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Tonight we will start reading The Tales of Tiptoes Lightly, which was given to us as a gift by a Waldorf Curriculum member (thank you!). this book is perfect for extended read-alouds with small children. each chapter is a page or two long and each one has an illustration (very important to the little people looking over your shoulder). I'm so excited to have this book and can't wait to get started! I also want to institute a night-time prayer. we have a morning verse and a blessing before meals but night time hasn't had a verse and I think we need one. Eurythmy for the Young Child has a nice selection of verses for ending a lesson, many of which would be good for bedtime as well. I think the one I will choose for me to say is
    When the children go to sleep
    Stars in heaven softly peep
    And the winged angels white
    Watch o'er us with shining light
And then I will teach Natalie to say
    Safe I am, safe I'll be
    Protected by my angel.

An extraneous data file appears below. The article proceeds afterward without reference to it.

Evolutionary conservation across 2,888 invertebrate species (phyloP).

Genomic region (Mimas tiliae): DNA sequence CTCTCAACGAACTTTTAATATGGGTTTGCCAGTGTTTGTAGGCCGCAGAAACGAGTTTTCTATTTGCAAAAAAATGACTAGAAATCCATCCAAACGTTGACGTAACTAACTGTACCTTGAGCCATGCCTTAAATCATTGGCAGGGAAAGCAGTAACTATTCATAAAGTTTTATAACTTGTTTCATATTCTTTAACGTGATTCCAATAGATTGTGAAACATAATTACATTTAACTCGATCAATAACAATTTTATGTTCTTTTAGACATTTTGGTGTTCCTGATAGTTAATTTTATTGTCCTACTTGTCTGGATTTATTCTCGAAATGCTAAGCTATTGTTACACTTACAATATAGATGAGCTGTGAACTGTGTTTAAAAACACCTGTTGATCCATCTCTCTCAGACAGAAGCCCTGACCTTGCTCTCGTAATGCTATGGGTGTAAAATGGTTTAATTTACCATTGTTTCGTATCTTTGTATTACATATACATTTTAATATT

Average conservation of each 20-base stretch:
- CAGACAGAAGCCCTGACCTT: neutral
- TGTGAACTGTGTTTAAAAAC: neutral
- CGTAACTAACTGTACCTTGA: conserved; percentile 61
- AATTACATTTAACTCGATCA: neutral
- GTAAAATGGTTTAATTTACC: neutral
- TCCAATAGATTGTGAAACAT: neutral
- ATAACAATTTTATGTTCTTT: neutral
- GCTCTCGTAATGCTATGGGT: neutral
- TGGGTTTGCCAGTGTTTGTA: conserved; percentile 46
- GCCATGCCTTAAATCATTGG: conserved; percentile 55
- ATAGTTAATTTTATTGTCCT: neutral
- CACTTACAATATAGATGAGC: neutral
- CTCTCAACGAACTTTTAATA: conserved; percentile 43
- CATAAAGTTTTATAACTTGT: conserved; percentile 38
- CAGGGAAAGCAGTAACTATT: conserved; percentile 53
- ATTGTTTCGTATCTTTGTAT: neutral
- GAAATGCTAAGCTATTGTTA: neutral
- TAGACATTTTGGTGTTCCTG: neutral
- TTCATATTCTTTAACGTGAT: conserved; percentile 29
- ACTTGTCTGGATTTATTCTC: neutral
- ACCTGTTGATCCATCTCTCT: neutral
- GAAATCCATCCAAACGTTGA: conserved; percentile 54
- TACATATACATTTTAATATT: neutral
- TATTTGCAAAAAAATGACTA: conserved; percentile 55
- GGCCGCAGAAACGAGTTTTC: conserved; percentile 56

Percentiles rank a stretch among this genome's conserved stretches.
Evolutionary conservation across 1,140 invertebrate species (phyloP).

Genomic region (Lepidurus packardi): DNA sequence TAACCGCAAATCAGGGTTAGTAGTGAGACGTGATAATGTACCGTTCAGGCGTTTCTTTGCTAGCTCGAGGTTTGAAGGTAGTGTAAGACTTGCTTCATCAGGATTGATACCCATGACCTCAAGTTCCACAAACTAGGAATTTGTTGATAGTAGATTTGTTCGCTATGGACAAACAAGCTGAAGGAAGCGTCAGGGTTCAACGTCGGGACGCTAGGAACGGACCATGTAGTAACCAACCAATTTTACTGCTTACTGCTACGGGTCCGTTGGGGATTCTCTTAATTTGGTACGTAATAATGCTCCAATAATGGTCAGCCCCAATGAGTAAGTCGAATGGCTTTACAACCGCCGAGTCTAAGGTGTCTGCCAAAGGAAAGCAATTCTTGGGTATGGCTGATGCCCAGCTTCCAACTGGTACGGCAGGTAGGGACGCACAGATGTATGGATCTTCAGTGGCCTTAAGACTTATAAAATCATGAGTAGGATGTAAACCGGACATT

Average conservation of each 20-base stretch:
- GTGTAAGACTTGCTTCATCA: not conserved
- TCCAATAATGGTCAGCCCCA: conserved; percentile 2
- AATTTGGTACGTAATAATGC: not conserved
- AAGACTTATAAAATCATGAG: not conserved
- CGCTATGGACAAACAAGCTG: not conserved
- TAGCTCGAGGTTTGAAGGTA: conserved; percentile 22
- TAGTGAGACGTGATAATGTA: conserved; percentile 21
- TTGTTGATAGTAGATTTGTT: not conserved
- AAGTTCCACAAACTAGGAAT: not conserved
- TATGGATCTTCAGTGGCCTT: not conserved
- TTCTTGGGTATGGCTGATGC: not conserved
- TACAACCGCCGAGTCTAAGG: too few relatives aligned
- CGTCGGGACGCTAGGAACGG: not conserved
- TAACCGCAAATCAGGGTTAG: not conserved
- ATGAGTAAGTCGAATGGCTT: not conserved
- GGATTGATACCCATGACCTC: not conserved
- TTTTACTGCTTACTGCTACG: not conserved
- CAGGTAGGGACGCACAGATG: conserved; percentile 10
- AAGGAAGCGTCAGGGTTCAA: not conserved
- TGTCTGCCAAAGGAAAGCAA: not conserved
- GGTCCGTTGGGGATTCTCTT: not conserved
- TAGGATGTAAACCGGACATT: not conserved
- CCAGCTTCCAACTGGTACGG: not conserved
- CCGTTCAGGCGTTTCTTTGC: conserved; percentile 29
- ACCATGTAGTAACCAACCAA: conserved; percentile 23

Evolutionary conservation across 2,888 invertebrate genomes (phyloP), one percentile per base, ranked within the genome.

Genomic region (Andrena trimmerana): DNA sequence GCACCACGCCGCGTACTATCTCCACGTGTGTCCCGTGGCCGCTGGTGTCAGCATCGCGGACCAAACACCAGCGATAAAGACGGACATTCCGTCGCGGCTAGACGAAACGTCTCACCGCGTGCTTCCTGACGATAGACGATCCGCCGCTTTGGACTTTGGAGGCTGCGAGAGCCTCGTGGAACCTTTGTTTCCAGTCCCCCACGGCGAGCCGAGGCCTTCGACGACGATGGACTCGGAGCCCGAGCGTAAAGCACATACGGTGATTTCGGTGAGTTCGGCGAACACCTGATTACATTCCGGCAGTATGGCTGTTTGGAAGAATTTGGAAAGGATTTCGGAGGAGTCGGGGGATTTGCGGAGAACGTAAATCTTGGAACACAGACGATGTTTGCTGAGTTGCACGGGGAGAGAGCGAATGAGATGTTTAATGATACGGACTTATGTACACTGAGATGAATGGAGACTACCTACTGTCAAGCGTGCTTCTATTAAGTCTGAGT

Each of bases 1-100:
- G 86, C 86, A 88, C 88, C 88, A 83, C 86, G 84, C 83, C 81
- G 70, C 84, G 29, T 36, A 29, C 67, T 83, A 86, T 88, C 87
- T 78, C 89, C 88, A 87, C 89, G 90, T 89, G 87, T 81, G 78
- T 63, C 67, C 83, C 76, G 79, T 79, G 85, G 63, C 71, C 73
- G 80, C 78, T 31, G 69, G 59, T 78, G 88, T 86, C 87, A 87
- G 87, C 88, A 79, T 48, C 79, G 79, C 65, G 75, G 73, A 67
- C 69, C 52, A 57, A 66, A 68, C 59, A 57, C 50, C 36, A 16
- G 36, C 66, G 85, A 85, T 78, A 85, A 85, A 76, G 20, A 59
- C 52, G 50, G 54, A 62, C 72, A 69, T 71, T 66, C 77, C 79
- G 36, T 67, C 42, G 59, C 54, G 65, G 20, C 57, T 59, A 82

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I am so happy with Tiptoes; I read in the back of the book that Reg Down was a eurythmy teacher and these chapters arose out of the stories he told to his students during their eurythmy lessons. They are great for movement. Natalie loved yawning, stretching, wiggling her toes, brushing her fur, combing her whiskers and so on as Jeremy Mouse woke up. I think these stories will be a big hit! it seems like everything around me is coming up eurythmy! also, I was thinking I should make a cross-stitch of our new bedtime verse to hang on the wall and I found this wonderful website that will create a chart for you of any phrase you put in. it's free and the alphabet is lovely -- Celtic-inspired. Simply enter your phrase and hit "create new pattern". I will have to make a chart for each one of the four lines of the verse, then lay them one below the other to create the entire design. I think something simple, just the words, I'll have to choose some colors, and then maybe a border around it once the verse is done. I'm excited about this project! Put that on the list for February. so for the remainder of January (tomorrow is the last day of school), I have to knit some more rainbow gnomes, make the felt finger puppets for "The Little Red Hen", and mend King Winter. for February (so far), I have to cross-stitch the bedtime verse, make hooded bath towels, and start on Mrs. Thaw... I just love handwork :-) I think it's because unlike the laundry, dishes, and changing diapers, when it's done it's done.